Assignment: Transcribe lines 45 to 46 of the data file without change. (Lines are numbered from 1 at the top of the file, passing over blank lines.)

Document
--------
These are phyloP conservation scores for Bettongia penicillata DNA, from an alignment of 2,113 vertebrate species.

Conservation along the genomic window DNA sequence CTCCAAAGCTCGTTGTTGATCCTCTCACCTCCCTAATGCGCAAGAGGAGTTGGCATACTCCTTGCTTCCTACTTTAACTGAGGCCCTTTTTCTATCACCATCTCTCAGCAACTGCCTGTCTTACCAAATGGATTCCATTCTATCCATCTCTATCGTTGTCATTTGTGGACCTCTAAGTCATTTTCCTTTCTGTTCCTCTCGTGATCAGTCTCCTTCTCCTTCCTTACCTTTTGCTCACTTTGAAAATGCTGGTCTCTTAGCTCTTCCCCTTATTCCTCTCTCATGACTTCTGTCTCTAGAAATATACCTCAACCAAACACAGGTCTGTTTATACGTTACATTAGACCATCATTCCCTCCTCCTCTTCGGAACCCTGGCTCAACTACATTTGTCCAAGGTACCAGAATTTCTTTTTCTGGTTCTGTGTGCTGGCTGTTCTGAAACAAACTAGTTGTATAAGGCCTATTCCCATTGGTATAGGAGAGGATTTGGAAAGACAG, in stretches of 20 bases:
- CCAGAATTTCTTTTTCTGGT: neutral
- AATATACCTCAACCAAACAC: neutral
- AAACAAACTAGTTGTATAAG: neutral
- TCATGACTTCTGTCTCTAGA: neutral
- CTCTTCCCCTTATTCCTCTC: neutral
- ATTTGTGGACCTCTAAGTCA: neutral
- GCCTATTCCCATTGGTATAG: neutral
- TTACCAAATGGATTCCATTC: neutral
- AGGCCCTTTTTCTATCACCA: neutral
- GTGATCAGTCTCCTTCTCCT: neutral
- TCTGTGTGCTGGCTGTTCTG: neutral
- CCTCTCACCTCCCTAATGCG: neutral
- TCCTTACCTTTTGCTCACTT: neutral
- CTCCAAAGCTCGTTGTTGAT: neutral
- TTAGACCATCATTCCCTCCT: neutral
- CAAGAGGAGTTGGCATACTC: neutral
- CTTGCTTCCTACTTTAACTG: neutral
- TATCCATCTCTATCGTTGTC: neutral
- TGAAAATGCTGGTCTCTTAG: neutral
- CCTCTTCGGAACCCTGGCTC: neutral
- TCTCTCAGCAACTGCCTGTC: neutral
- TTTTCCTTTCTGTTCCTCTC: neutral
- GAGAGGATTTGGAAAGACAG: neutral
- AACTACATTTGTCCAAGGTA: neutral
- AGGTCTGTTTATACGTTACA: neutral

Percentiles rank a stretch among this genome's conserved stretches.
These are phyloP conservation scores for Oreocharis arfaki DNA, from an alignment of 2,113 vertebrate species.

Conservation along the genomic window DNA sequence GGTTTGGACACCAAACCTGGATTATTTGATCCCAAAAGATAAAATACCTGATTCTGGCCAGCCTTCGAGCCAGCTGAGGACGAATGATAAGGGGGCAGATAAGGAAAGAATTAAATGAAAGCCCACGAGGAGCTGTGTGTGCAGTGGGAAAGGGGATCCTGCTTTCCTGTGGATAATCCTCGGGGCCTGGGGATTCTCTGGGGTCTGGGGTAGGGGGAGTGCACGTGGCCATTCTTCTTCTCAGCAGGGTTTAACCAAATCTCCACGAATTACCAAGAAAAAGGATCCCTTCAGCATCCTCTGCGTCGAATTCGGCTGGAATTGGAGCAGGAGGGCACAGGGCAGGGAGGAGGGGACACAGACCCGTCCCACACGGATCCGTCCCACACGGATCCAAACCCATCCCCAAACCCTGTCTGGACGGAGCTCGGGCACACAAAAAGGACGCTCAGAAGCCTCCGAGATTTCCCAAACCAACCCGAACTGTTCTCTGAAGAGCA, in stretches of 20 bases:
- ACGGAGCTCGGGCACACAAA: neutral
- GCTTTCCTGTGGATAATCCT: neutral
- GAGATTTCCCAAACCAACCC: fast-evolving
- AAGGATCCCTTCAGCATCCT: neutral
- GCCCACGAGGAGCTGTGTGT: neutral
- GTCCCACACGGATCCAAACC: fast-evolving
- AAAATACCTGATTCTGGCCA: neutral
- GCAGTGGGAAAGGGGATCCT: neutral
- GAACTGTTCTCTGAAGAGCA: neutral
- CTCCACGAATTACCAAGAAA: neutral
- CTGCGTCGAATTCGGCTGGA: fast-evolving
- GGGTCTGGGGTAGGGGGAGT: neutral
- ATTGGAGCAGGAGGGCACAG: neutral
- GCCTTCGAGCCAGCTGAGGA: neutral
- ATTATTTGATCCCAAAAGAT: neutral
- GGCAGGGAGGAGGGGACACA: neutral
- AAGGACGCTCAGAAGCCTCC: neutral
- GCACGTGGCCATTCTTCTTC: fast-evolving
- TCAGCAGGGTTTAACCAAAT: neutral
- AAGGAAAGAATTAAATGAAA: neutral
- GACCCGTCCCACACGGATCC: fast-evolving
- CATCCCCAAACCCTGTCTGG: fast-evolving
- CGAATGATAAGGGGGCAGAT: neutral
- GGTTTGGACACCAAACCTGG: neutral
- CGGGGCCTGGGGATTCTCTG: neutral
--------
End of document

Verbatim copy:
- ATTATTTGATCCCAAAAGAT: neutral
- GGCAGGGAGGAGGGGACACA: neutral